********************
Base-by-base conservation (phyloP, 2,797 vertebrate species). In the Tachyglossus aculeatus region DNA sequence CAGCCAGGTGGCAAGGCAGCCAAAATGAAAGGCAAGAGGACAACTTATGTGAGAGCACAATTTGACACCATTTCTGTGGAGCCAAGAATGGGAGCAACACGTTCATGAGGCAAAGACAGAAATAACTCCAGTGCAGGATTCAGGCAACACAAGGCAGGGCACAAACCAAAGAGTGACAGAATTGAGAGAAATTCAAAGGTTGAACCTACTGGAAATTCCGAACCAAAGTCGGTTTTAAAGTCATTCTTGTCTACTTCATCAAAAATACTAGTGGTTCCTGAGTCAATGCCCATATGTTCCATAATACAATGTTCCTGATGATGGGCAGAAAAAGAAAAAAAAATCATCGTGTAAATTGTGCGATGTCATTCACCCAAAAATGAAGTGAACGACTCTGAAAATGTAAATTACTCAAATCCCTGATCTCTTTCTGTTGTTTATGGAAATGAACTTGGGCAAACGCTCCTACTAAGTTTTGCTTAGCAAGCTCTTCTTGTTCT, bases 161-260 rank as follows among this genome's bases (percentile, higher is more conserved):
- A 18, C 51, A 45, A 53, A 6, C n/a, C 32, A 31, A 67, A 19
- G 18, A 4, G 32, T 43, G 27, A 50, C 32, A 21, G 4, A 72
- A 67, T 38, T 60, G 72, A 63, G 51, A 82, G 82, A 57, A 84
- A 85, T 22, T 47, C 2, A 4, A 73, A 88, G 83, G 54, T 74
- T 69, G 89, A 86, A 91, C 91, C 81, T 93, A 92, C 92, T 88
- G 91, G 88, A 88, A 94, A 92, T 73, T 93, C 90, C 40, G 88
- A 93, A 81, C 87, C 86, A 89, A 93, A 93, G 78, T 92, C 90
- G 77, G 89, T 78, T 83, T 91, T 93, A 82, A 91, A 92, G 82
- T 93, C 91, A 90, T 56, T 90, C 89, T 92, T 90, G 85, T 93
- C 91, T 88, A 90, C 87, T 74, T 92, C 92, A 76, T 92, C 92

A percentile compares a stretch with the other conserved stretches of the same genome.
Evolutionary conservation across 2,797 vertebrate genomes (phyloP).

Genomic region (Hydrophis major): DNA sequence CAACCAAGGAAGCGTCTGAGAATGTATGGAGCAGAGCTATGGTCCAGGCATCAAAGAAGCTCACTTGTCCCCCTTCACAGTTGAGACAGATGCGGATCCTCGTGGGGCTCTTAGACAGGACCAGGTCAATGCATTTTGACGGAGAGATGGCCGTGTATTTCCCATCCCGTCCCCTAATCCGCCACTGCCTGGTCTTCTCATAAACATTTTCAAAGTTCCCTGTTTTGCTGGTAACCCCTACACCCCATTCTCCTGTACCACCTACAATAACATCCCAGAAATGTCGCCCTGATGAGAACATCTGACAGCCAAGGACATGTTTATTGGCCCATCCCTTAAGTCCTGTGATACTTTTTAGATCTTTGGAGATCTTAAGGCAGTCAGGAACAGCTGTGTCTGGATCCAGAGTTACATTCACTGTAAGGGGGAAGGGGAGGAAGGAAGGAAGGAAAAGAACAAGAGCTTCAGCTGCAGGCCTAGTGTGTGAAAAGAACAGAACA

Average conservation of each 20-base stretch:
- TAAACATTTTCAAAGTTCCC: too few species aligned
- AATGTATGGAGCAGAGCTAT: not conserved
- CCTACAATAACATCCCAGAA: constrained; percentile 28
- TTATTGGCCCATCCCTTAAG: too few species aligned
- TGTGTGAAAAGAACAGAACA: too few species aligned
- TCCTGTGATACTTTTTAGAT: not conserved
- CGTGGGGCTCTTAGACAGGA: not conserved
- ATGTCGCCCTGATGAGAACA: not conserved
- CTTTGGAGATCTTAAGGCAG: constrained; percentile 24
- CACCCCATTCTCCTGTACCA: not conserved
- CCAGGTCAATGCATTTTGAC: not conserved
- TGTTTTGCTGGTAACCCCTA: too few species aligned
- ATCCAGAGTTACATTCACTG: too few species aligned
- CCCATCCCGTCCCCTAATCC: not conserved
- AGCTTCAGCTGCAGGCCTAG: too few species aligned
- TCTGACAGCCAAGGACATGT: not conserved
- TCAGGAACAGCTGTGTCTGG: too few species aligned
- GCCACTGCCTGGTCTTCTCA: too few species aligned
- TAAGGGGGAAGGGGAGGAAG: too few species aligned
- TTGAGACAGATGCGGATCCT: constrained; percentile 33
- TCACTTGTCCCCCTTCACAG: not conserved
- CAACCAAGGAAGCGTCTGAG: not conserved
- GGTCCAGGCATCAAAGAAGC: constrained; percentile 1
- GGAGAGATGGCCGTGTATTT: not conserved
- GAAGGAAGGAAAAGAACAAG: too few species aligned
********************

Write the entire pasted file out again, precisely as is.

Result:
Base-by-base conservation (phyloP, 2,797 vertebrate species). In the Tachyglossus aculeatus region DNA sequence CAGCCAGGTGGCAAGGCAGCCAAAATGAAAGGCAAGAGGACAACTTATGTGAGAGCACAATTTGACACCATTTCTGTGGAGCCAAGAATGGGAGCAACACGTTCATGAGGCAAAGACAGAAATAACTCCAGTGCAGGATTCAGGCAACACAAGGCAGGGCACAAACCAAAGAGTGACAGAATTGAGAGAAATTCAAAGGTTGAACCTACTGGAAATTCCGAACCAAAGTCGGTTTTAAAGTCATTCTTGTCTACTTCATCAAAAATACTAGTGGTTCCTGAGTCAATGCCCATATGTTCCATAATACAATGTTCCTGATGATGGGCAGAAAAAGAAAAAAAAATCATCGTGTAAATTGTGCGATGTCATTCACCCAAAAATGAAGTGAACGACTCTGAAAATGTAAATTACTCAAATCCCTGATCTCTTTCTGTTGTTTATGGAAATGAACTTGGGCAAACGCTCCTACTAAGTTTTGCTTAGCAAGCTCTTCTTGTTCT, bases 161-260 rank as follows among this genome's bases (percentile, higher is more conserved):
- A 18, C 51, A 45, A 53, A 6, C n/a, C 32, A 31, A 67, A 19
- G 18, A 4, G 32, T 43, G 27, A 50, C 32, A 21, G 4, A 72
- A 67, T 38, T 60, G 72, A 63, G 51, A 82, G 82, A 57, A 84
- A 85, T 22, T 47, C 2, A 4, A 73, A 88, G 83, G 54, T 74
- T 69, G 89, A 86, A 91, C 91, C 81, T 93, A 92, C 92, T 88
- G 91, G 88, A 88, A 94, A 92, T 73, T 93, C 90, C 40, G 88
- A 93, A 81, C 87, C 86, A 89, A 93, A 93, G 78, T 92, C 90
- G 77, G 89, T 78, T 83, T 91, T 93, A 82, A 91, A 92, G 82
- T 93, C 91, A 90, T 56, T 90, C 89, T 92, T 90, G 85, T 93
- C 91, T 88, A 90, C 87, T 74, T 92, C 92, A 76, T 92, C 92

A percentile compares a stretch with the other conserved stretches of the same genome.
Evolutionary conservation across 2,797 vertebrate genomes (phyloP).

Genomic region (Hydrophis major): DNA sequence CAACCAAGGAAGCGTCTGAGAATGTATGGAGCAGAGCTATGGTCCAGGCATCAAAGAAGCTCACTTGTCCCCCTTCACAGTTGAGACAGATGCGGATCCTCGTGGGGCTCTTAGACAGGACCAGGTCAATGCATTTTGACGGAGAGATGGCCGTGTATTTCCCATCCCGTCCCCTAATCCGCCACTGCCTGGTCTTCTCATAAACATTTTCAAAGTTCCCTGTTTTGCTGGTAACCCCTACACCCCATTCTCCTGTACCACCTACAATAACATCCCAGAAATGTCGCCCTGATGAGAACATCTGACAGCCAAGGACATGTTTATTGGCCCATCCCTTAAGTCCTGTGATACTTTTTAGATCTTTGGAGATCTTAAGGCAGTCAGGAACAGCTGTGTCTGGATCCAGAGTTACATTCACTGTAAGGGGGAAGGGGAGGAAGGAAGGAAGGAAAAGAACAAGAGCTTCAGCTGCAGGCCTAGTGTGTGAAAAGAACAGAACA

Average conservation of each 20-base stretch:
- TAAACATTTTCAAAGTTCCC: too few species aligned
- AATGTATGGAGCAGAGCTAT: not conserved
- CCTACAATAACATCCCAGAA: constrained; percentile 28
- TTATTGGCCCATCCCTTAAG: too few species aligned
- TGTGTGAAAAGAACAGAACA: too few species aligned
- TCCTGTGATACTTTTTAGAT: not conserved
- CGTGGGGCTCTTAGACAGGA: not conserved
- ATGTCGCCCTGATGAGAACA: not conserved
- CTTTGGAGATCTTAAGGCAG: constrained; percentile 24
- CACCCCATTCTCCTGTACCA: not conserved
- CCAGGTCAATGCATTTTGAC: not conserved
- TGTTTTGCTGGTAACCCCTA: too few species aligned
- ATCCAGAGTTACATTCACTG: too few species aligned
- CCCATCCCGTCCCCTAATCC: not conserved
- AGCTTCAGCTGCAGGCCTAG: too few species aligned
- TCTGACAGCCAAGGACATGT: not conserved
- TCAGGAACAGCTGTGTCTGG: too few species aligned
- GCCACTGCCTGGTCTTCTCA: too few species aligned
- TAAGGGGGAAGGGGAGGAAG: too few species aligned
- TTGAGACAGATGCGGATCCT: constrained; percentile 33
- TCACTTGTCCCCCTTCACAG: not conserved
- CAACCAAGGAAGCGTCTGAG: not conserved
- GGTCCAGGCATCAAAGAAGC: constrained; percentile 1
- GGAGAGATGGCCGTGTATTT: not conserved
- GAAGGAAGGAAAAGAACAAG: too few species aligned